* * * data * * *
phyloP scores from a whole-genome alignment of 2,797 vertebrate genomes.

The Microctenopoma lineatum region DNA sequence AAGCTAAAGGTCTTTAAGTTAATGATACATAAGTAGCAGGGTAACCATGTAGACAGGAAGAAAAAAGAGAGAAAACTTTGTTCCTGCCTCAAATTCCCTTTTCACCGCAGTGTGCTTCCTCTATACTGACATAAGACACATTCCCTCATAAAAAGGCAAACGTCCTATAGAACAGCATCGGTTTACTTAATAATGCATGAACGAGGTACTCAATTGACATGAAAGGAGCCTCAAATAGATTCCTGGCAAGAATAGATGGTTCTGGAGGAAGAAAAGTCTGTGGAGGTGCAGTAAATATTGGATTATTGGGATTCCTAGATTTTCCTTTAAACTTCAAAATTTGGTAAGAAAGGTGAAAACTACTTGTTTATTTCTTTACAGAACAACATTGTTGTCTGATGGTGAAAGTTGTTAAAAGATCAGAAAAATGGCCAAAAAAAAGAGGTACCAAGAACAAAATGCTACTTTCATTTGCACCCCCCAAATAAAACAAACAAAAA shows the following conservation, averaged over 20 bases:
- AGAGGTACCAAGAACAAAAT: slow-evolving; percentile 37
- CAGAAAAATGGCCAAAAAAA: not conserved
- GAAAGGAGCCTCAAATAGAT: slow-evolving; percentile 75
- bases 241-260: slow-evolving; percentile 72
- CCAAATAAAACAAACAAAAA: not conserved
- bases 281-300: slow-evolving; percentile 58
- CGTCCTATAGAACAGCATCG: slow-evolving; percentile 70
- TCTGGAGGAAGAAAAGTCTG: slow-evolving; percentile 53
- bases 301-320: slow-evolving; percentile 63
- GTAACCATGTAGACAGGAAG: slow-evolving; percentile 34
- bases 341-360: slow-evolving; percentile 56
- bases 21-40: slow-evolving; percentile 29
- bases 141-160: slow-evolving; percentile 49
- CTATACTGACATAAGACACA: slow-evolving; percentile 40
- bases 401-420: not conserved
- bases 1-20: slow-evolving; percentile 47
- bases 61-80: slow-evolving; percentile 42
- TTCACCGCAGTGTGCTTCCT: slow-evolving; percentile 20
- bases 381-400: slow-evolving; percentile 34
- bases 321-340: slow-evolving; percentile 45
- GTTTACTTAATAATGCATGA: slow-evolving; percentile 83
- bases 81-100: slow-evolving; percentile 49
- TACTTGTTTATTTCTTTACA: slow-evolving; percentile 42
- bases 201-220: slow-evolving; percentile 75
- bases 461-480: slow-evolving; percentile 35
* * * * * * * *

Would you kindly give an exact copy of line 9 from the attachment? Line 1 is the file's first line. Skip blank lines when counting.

- CGTCCTATAGAACAGCATCG: slow-evolving; percentile 70